New York, September 4, 2013—Columbia Law School Professor Curtis J. Milhaupt ’89 has been named director of the Parker School of Foreign and Comparative Law, which supports the study of foreign, comparative, and international law at the Law School and awards certificates to graduating students who have demonstrated a commitment to these fields.
Milhaupt was chosen by the Parker School’s Board of Trustees to replace Professor Lance Liebman who stepped down after nearly two decades at the helm of the program. Liebman, the William S. Beinecke Professor of Law, became director in 1996 when he succeeded the late Professor Hans Smit ’58 LL.B. An expert in employment, telecommunications, property, and comparative U.S.-Japanese social welfare law, Liebman has been director of The American Law Institute since 1999.
Milhaupt, the Parker Professor of Comparative Corporate Law, the Fuyo Professor of Japanese Law, and the director of the Center for Japanese Legal Studies, is a distinguished scholar in the field of comparative law and was recognized for his achievements by the Parker School when he graduated from the Law School in 1989.
Professor Lance Liebman
Professor Curtis J. Milhaupt '89
The Parker School was created when Judge Edwin B. Parker, a leading international lawyer and senior partner at Baker & Botts, provided in his will for the establishment of a school devoted to the teaching and study of subjects related to the international commerce and foreign relations of the United States. The school’s association with Columbia University began in 1931.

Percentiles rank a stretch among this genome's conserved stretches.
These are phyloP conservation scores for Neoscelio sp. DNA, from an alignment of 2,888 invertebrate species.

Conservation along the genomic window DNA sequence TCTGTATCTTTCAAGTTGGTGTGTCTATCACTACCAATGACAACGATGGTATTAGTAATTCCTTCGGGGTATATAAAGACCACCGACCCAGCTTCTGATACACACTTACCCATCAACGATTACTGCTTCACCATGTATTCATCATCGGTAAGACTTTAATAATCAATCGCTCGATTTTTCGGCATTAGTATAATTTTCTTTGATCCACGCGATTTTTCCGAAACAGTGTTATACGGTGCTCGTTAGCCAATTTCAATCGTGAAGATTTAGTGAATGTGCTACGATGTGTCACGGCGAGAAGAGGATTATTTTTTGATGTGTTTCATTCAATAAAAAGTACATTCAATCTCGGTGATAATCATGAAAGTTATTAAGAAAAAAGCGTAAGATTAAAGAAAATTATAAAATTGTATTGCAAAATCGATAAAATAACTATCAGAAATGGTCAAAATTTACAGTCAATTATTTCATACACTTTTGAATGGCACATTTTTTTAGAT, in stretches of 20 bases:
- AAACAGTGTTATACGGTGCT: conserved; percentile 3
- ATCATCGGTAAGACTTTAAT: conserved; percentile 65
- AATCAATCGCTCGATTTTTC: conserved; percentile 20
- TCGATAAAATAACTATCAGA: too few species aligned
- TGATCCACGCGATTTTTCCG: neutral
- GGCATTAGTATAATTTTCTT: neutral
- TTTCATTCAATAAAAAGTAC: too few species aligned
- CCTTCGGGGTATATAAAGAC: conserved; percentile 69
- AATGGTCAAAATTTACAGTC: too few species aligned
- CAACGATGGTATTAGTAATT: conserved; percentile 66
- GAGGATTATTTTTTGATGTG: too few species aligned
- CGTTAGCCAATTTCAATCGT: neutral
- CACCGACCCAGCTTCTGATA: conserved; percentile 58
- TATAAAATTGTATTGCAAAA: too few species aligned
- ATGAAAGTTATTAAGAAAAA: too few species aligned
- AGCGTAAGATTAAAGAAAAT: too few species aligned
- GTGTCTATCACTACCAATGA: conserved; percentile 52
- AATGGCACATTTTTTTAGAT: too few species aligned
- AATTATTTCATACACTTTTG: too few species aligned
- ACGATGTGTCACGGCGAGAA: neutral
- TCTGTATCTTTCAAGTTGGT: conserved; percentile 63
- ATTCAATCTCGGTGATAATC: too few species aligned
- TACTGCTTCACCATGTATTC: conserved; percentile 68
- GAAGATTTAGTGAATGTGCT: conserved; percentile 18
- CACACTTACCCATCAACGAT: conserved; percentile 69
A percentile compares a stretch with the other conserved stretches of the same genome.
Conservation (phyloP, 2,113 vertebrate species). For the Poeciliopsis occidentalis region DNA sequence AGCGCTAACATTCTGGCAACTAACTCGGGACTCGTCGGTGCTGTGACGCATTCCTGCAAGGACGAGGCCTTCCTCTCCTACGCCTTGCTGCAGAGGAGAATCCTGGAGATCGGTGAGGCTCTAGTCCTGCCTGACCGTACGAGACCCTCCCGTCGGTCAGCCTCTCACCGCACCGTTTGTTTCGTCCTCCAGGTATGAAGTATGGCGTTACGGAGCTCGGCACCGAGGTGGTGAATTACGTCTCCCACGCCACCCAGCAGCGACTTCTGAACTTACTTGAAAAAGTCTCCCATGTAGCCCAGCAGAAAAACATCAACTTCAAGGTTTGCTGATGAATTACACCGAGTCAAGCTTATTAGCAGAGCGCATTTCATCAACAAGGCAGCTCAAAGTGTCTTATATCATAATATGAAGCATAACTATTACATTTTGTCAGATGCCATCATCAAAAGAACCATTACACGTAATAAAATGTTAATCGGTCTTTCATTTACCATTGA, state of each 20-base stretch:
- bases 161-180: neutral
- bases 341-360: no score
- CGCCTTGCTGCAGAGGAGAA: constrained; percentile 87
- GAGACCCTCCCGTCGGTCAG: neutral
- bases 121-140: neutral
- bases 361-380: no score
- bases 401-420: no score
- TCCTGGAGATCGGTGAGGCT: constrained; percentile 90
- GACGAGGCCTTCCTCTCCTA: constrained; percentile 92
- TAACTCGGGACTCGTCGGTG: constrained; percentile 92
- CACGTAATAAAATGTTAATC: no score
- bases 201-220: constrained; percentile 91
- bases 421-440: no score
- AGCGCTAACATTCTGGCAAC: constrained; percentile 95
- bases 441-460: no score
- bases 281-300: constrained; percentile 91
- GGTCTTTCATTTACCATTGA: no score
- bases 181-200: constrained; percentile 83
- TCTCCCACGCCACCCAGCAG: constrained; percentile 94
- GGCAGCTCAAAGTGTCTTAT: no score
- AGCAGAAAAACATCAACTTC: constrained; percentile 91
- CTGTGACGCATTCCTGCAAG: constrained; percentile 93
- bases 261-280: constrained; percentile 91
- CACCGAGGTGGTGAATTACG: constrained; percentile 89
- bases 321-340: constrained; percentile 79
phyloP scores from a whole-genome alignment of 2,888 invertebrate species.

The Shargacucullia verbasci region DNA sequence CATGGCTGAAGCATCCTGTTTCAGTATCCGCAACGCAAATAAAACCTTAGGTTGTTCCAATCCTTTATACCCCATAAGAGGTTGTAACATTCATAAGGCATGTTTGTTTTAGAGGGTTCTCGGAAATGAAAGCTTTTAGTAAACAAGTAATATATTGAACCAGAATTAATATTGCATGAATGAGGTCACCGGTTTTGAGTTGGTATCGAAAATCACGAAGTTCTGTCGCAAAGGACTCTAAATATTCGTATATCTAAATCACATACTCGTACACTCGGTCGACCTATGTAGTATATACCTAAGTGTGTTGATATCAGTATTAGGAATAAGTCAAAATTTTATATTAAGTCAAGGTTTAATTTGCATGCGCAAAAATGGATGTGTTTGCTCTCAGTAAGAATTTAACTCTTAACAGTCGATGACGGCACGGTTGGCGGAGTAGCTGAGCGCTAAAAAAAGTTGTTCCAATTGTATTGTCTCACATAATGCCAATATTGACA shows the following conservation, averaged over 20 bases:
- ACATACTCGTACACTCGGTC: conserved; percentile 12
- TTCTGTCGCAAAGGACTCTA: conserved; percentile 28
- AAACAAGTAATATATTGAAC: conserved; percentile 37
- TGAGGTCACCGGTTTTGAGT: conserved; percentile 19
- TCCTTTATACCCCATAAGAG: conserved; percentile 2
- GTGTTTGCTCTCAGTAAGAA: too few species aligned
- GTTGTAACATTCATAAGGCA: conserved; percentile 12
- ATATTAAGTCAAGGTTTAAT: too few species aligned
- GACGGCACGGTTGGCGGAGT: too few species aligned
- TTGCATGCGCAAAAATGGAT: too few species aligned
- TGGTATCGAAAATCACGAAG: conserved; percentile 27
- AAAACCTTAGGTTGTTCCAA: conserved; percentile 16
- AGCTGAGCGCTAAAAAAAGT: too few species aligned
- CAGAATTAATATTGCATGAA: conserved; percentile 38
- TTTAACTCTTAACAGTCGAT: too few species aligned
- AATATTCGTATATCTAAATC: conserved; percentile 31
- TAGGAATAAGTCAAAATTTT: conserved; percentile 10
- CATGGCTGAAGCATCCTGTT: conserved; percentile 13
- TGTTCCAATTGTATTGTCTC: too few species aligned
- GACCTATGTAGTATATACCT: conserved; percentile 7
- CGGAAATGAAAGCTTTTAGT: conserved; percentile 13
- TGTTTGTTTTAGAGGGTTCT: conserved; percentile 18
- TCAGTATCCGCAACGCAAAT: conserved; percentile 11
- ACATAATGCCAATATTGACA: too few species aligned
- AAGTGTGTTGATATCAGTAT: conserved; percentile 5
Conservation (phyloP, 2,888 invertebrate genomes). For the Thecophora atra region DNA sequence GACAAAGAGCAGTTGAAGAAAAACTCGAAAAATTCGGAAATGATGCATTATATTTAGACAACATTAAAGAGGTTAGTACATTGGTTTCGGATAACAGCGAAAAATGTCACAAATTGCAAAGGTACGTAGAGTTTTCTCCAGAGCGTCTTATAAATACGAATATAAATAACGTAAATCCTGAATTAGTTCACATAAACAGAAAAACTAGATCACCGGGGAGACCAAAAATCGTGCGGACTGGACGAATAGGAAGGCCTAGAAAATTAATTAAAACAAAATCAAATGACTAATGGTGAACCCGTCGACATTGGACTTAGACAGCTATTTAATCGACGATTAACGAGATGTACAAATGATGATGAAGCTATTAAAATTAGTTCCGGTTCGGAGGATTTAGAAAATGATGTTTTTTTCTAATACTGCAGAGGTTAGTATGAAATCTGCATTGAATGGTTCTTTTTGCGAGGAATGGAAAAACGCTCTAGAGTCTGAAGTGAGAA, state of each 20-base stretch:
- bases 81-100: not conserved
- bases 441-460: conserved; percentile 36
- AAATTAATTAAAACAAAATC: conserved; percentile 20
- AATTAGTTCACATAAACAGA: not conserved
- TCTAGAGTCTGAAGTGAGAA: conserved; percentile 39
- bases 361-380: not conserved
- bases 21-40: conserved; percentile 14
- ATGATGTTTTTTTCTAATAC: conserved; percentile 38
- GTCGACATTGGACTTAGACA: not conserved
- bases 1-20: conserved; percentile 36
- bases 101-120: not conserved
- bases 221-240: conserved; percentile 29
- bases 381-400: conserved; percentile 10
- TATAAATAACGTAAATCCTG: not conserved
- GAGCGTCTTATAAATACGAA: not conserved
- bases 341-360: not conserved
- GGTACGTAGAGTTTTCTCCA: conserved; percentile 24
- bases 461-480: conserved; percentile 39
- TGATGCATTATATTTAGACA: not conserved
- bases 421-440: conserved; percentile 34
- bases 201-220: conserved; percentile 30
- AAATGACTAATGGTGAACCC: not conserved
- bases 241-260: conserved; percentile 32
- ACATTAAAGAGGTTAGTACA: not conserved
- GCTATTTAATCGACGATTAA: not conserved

Columbia Law School offers an array of courses in comparative and international law. Because of a vibrant LL.M. program, nearly 25 percent of students come from outside the U.S., and the Law School offers a broad selection of regional centers and programs on European, Japanese, Chinese, Israeli, and Indian law. Students also have the opportunity to study abroad at leading universities all over the world.
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Columbia Law School, founded in 1858, stands at the forefront of legal education and of the law in a global society. Columbia Law School combines traditional strengths in corporate law and financial regulation, international and comparative law, property, contracts, constitutional law, and administrative law with pioneering work in intellectual property, digital technology, tax law and policy, national security, human rights, sexuality and gender, and environmental law.